The Role of the OCL

by: , October 4, 2021

de VRIES LITIGATION LLP often acts as agent lawyers for the office of the children’s lawyer (the “OCL”) in various proceedings. Generally, the OCL represents the interests of a child under the age of 18 in cases in Ontario. Minors’ interests are often at play in estate and trusts matters. For example, a minor may…read more

Can Secret Recordings be Effective Evidence in Litigation?

by: , September 27, 2021

In estate litigation, the practice of making secret or surreptitious recordings is not uncommon. It’s not unusual for tape recorders to be hidden around the home, or for phone calls to be recorded without the consent or knowledge of the other party. This begs three questions: (1) What do judges actually think of this practice?…read more

Notice of Objection to Accounts

by: , August 16, 2021

A passing of accounts refers to the process whereby the court approves of the estate trustee’s accounts. The accounts provide, among other things, details relating to the estate’s capital and revenue receipts and disbursements. While an estate trustee can voluntarily bring an application to pass accounts or be compelled to do so by the court,…read more

The Cost Consequences of Our Conduct

by: , June 28, 2021

One of the first questions clients often raise at the outset of a retainer is how much the litigation is going to cost them. While many know that going to court is an expense endeavour, the parties’ conduct in a proceeding can have a great impact upon the ultimate costs ordered to be paid. By…read more

What is a Fiduciary?

by: , June 21, 2021

The term “fiduciary” does not get thrown around frequently outside of some advertisements for investment services. However, fiduciary relationships are at the heart of estate and trust law. What follows is a “Fiduciary FAQ.” What is a fiduciary? A fiduciary is a person who holds some right, power, or authority which, when exercised, impacts the…read more

The Man with Two Lives: a complicated intestacy

by: , May 10, 2021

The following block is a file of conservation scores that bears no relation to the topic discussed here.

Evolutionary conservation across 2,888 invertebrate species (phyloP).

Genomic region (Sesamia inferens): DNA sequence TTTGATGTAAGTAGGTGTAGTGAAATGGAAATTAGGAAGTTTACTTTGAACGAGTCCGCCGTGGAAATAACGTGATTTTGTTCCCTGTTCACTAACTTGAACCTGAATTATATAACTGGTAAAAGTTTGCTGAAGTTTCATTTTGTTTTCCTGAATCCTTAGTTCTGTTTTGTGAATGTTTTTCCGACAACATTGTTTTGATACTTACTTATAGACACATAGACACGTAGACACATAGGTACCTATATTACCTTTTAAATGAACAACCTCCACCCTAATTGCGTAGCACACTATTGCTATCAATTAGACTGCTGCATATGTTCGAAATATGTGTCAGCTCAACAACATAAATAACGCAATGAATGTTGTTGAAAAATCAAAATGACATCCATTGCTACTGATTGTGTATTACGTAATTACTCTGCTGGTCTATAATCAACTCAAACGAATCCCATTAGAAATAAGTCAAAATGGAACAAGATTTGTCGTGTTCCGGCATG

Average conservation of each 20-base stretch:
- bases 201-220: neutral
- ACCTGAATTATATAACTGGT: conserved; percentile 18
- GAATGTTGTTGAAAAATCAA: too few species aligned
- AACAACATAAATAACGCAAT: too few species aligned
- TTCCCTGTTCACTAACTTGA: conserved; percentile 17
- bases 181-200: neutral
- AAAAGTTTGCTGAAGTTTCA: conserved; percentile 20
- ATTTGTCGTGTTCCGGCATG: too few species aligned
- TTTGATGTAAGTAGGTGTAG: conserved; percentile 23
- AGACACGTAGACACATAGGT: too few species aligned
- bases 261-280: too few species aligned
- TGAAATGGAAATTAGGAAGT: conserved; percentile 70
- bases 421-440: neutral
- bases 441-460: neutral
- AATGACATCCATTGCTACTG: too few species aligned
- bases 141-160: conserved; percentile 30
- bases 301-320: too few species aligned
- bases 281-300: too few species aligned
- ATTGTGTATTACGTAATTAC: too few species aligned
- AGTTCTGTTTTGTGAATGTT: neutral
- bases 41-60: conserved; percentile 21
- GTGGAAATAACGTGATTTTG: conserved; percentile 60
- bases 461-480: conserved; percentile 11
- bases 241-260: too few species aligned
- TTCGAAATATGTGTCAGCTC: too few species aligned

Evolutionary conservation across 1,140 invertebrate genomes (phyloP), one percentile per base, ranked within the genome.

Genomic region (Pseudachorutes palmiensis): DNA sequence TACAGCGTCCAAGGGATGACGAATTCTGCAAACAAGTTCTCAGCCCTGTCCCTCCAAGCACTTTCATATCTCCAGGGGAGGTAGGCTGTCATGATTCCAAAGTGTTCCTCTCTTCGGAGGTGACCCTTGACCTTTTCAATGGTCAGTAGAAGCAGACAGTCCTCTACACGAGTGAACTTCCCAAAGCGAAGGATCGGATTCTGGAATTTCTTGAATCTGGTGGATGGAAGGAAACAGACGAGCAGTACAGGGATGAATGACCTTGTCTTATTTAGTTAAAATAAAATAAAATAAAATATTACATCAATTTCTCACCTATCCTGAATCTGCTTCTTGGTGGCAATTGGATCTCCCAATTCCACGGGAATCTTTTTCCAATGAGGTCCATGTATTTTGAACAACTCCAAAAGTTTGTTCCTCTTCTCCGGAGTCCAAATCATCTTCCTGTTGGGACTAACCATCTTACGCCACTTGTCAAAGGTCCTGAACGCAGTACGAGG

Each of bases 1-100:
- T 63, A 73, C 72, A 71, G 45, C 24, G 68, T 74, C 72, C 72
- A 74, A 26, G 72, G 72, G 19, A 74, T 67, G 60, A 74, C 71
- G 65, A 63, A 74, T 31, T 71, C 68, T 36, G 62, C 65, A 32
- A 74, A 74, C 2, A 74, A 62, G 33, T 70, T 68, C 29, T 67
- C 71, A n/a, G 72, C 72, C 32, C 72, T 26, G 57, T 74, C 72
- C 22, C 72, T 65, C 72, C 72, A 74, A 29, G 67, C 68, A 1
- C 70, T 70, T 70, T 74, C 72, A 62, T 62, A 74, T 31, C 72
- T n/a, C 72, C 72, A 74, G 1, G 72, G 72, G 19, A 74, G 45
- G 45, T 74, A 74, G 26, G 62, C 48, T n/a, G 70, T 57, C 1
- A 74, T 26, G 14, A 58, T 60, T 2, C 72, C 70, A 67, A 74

Background – The Man with Two Lives   The deceased, Michael Widner, died unexpectedly in 2017. He was the victim of a homicide. In the words of Duncan J., he left behind a “complicated legacy”. At the time of his death, he was married to both the defendant, Sabrina Widner, and was also in a…read more

Involving the PGT in Guardianship and Estate Matters

by: , May 4, 2021

Guardianship and estate disputes often present complex family dynamics touching upon a myriad of issues. Where the interests of an incapable adult are involved in litigation, the office of the Public Guardian and Trustee (the “PGT”) becomes involved. By way of background, the PGT functions in accordance with the Public Guardian and Trustee Act and…read more

Can I Charge My Brother Rent For Living in Dad’s Home?

by: , April 26, 2021

In many estates, the family home is the most valuable asset. It can also be the most costly to maintain – mortgage payments, utilities, property taxes, and insurance all have to be kept current until the house is sold. Unfortunately, selling the deceased’s house is a lot more complicated when there is someone living in…read more

20 Notable Cases of 2020

by: , April 25, 2021

It’s that time of year again. Birds are singing, trees are blossoming, and spring is just around the corner. With 2020 fully in the rear-view mirror, now is the perfect time for a review of 20 notable cases decided in that year. (Okay, it’s technically 23 cases, but who’s counting?) The Sherman Estate trilogy: Our…read more

A Tale of Two Suicide Notes

by: , March 8, 2021

2020 was an unusual year. Not only was there a global pandemic, but by sheer coincidence there was not one, but two estates applications in different provinces to determine whether a suicide note was a valid will. While the suicide note in Ontario was not found to be a valid Will, the one in British…read more